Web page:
As mother and daughter began the ritual, she thanked Oghma that their manic desire for secrecy meant they were conducting the summoning alone. They were so determined to make a showy gesture of having a demon lord under their control, they had sown their own undoing. Maera just wanted the whole mess to be over. Their chanting was making her flesh creep and the musky incense was giving her a headache.
Ardulace's voice reached a triumphant crescendo, and she nicked her thumb, marking each of the eggs with a print of blood before placing them in the center of the summoning circle. The air cracked with energy, and swirling, shadowy doors appeared in its heart, doors which slowly swung open. A dark, hulking form hunched on the threshold, smoke coiling about it. The scent of brimstone overwhelmed the incense.
You have called me.
"Behold, my lord," Ardulace exalted, "a humble offering we present in return for alliance with your great and fearsome self. We seek the ruin of our foes - lend us your aid!"
These? This is no offering, darkling. Are you grown so proud you would mock me for your amusement?
The Matron's voice faltered. "I – I do not know what you mean, my lord. These are the eggs of a silver dragon, presented in good faith -"
The demon's glowing eyes narrowed. Foolish darkling. Mortal hands created these false things. You have wasted my time. Smoke billowed from the circle, closing in around the Matron like a vise of shadow. You will die now.
Ardulace's scream was cut short as the smoke thickened for an instant and just as suddenly dissipated. She was gone, leaving nothing behind but her robes. Phaere's eyes were huge with awe and horror. An ambitious glitter lit them, and she stepped forward.
"The true eggs are here, my lord!" she exclaimed. "I, Phaere of House Despana, hold your offering!"
A sick, burbling rattle, like the last breaths of a dying man, rippled from the circle. A chill crept up Maera's neck at the sound. The demon was laughing. The arrogant drow! So quick to betray! How delightful. Know this, darkling daughter. Your plots are for nothing. You have been crossed, just as you crossed your mother. The Bhaalchild has killed you.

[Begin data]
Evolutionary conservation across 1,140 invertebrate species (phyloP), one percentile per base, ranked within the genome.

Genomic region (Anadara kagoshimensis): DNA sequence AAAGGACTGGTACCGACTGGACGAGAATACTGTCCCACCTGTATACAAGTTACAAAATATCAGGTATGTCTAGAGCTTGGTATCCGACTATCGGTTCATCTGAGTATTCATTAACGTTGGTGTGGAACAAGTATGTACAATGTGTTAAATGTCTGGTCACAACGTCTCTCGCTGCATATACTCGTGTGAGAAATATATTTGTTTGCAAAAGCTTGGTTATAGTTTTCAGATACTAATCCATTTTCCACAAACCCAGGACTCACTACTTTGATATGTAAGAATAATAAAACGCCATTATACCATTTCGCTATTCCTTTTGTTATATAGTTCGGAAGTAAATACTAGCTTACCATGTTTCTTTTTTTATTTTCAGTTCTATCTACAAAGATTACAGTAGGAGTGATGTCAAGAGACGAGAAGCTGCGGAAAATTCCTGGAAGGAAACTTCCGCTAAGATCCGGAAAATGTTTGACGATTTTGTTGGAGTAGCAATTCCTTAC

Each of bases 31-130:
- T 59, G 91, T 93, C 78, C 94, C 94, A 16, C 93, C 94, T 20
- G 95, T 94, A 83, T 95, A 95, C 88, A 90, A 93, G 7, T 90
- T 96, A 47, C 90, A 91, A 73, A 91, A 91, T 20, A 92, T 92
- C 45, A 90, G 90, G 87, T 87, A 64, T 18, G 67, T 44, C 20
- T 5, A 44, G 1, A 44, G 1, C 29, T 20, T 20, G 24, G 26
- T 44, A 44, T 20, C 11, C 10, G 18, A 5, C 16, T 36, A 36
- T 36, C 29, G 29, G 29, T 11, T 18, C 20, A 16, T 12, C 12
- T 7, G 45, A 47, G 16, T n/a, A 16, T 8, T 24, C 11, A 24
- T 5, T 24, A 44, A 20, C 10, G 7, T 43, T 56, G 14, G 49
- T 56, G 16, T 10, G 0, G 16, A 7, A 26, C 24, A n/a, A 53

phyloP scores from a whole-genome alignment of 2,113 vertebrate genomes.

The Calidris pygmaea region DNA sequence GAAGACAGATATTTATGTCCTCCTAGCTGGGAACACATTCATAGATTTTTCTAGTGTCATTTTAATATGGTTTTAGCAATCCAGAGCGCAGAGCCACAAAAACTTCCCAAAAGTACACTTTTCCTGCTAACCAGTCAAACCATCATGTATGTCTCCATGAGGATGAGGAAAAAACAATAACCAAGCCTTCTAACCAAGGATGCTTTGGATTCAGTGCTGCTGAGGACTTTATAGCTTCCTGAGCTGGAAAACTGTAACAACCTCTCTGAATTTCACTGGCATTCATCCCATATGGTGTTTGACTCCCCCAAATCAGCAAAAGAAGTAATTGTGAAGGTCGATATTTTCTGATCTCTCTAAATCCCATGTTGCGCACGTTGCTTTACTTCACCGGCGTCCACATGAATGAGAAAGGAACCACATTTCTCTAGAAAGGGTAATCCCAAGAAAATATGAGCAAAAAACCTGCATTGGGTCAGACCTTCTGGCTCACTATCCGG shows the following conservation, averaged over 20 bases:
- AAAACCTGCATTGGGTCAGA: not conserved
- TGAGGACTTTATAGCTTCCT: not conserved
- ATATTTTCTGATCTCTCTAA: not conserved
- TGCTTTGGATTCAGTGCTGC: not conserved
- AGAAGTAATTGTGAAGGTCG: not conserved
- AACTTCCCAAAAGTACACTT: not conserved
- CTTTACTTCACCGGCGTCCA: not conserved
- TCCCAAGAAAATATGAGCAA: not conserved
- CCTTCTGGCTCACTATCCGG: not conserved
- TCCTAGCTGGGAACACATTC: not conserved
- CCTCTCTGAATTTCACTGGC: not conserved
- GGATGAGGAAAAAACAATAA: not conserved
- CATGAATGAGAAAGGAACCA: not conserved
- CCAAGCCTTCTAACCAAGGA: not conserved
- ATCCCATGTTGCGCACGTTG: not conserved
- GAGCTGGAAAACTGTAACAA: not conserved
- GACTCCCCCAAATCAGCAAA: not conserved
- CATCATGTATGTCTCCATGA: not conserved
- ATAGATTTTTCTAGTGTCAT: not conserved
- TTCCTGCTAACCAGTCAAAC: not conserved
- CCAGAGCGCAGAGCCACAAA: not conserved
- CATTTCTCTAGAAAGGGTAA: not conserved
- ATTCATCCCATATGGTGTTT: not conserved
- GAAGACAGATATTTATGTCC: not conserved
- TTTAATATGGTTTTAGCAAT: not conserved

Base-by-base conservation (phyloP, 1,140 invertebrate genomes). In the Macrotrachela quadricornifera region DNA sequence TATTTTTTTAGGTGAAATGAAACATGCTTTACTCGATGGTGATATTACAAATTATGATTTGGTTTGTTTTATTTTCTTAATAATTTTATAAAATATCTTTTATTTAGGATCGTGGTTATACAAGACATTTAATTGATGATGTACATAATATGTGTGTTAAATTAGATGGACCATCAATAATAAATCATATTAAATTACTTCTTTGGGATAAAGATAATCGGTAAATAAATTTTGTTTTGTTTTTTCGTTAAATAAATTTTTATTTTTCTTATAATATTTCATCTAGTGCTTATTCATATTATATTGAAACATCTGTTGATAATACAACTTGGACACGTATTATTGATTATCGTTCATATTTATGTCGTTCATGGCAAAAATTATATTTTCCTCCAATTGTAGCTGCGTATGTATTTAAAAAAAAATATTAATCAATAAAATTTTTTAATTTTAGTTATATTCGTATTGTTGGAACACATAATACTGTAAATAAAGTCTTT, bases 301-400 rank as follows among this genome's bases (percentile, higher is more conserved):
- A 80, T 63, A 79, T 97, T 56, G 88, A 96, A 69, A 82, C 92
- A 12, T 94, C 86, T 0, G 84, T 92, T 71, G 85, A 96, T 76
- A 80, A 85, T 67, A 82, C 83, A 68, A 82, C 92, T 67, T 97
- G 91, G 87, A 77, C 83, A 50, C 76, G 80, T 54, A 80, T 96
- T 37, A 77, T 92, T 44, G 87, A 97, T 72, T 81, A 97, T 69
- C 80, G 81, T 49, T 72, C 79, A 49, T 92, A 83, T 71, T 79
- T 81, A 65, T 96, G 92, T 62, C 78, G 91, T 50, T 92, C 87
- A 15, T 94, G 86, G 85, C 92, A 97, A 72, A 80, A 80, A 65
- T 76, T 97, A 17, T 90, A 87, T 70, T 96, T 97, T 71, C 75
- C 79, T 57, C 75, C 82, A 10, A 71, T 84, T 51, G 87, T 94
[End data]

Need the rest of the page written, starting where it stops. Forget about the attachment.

Phaere's dark face was so bloodless her skin almost glowed. "W-who?"
The demon lazily turned to Maera, its initial anger now dissolved to cruel amusement. Tell her, Bhaalchild.
Maera closed her eyes. The demon's game was making her nauseous. "I have the real ones. Solaufein had another set of copies made. Those are the ones you have."
Rage and shock brought color back to Phaere's face. "You betrayed me?" she hissed. "After everything I have given you? How could you do this, Veldrin? How could you possibly gain from turning on me?"
"You wouldn't understand," Maera said tiredly. "I'm sorry, Phaere. For everything they did to you."
Undiluted fury twisted the drow's lovely features, her fear forgotten. "I don't need your pity, foreigner!"
Soon you will need nothing at all, the demon cooed. The smoke rolled forth again, and Phaere, too, vanished, her scream of rage left to echo unfinished. The demon lord chuckled. You are proving a credit to your sire's name, Bhaalchild.
"You don't know me very well." She scrubbed her face with her hands. Despite wearing it this long, it still didn't feel right. "Go back to the Abyss. Nobody wants you here."
Four heads came up as she entered the antechamber. "It's over," she said shortly. "We're going." And the five foreigners vanished from Ust Natha, and were never heard from again.
Adalon nudged her eggs with her long nose, murmuring draconic endearments to them as she positioned them just so in her nest. Maera felt her spirits lift; maybe it had been worth it after all, to reunite a mother with her children. It would feel more worthwhile, however, to see the sun again. The dragon seemed to understand, and raised her head to face them.
"There is no need for disguise any longer," she said. And again, the dizzying shift in perception, the strange alteration of features, but this time the end result felt right. Maera raked familiar, scarred fingers through her appropriately blonde hair. Yes, this felt better already. "And now the rest. Dragons do not renege on bargains, after all." Adalon's own form changed and she stood before them in her human shape. "I will lead you to the exit taken by your quarry. From there, you may follow him as you will."
The dragon was an unerring guide, conducting them through the tunnels with precision until they reached the ruins of a drow outpost. "They call this place The Stair. This was their first home below, before they built Ust Natha. Go forward. The tunnel slopes upward and you will find yourselves at the cave mouth in approximately a quarter mile." She bent her head gracefully. "I thank you, and bid you good fortune."
It was nearly twilight when they emerged from the darkness, but that was just as well, because even the dark gold-rose light of the setting sun was far brighter than their eyes could bear. So to a one, they closed them, and drank in the songs of the evening birds, the rustle of the wind in the tree branches, and the scent of the cool, damp earth. It was also why they did not notice the elves.